A jab on the gas, again he doesn’t think about it, the bark of the motor as the speedometer climbs up to seventy, several more drifting turns, a sense from somewhere that what he has just done, is now doing, is crazy, even insane, when he sees all the low, squat battalion barracks, realizes he is going too fast to make the corner into the parade grounds, also realizes that somehow he has survived the corner, and brakes to a stop.

The dust rises around him and the soldiers cheer.

They are lined up by company and platoon, a sergeant out in front of each platoon, a master sergeant out in front of each of the four companies, and another master sergeant out in front of the whole rigmarole.

The soldiers are still cheering him, or more likely his car, or even more likely the way he negotiated that last corner, but the sergeants are shouting out the orders and bringing the soldiers to attention.
He walks out onto the parade field and stops before the master sergeant who salutes him. The lieutenant salutes back. To one side, a small military band, which, of course, has been waiting for his arrival, as has the whole battalion, plays a march, the drum louder than anything else. The sergeant doesn’t look at the lieutenant, and the lieutenant doesn’t look at the sergeant while the band plays. Rather the lieutenant looks across the flat parade ground and over rows of barracks and studies the sky which is growing redder, sees the even pinker tops of the Alps, but also sees in his mind the brilliant white light of the MP gate and the MP stepping out and not even having time to salute.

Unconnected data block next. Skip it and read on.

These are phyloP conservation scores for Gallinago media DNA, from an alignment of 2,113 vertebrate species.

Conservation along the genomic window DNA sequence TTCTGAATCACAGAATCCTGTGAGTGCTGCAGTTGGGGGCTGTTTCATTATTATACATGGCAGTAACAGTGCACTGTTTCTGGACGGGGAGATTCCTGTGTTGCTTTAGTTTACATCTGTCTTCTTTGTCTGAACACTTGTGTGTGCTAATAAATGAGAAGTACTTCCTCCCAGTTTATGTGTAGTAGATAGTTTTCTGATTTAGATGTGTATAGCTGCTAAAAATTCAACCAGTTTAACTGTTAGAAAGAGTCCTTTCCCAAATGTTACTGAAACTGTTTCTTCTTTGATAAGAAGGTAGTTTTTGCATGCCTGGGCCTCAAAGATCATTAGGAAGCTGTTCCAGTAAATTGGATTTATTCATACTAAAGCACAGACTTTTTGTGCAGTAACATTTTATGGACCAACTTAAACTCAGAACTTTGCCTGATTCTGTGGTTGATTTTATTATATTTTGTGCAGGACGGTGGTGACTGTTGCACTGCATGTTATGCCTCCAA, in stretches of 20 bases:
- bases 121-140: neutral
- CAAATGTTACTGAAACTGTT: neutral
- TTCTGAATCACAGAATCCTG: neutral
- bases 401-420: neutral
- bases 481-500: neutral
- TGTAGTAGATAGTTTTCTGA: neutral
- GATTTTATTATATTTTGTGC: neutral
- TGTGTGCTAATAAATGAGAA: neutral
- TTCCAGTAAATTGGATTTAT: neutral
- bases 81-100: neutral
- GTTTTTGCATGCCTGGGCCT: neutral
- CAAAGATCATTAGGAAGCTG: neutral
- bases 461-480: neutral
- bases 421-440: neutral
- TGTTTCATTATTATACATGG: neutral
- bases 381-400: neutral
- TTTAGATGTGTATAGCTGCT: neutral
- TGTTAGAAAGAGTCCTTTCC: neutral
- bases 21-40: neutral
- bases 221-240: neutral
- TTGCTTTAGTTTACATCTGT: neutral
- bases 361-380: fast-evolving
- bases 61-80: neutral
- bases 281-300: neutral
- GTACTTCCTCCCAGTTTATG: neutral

The band stops, one last heavy thud of the drum, and the sergeant salutes. “Sir, eight hundred forty-six men present, forty-six men on sick call and four men absent without leave.”

The sergeant hands a piece of paper over with this information written on it and salutes again.
The lieutenant salutes back, turns and walks towards his car, and when he gets there reaches up and discovers he is still wearing his baseball cap and goggles. Shit! He has been out there in front of the whole battalion in his baseball cap and goggles. Another kind of craziness!

He throws the baseball cap and goggles under the cockpit cover and snaps on his officer’s cap. Somehow he is feeling dizzy, as if he might fall, and steadies himself against the door of the car.
But the enlisted men have already gathered around, jostling for a better view, poking at each other.

“Morning, sir,” several of them say.

“Morning,” he says to them, opening the door of the car and sliding down into the seat, way down.

“Sir, is this here one of those Italian cars?” “British,” he replies.

“How fast she’ll go?”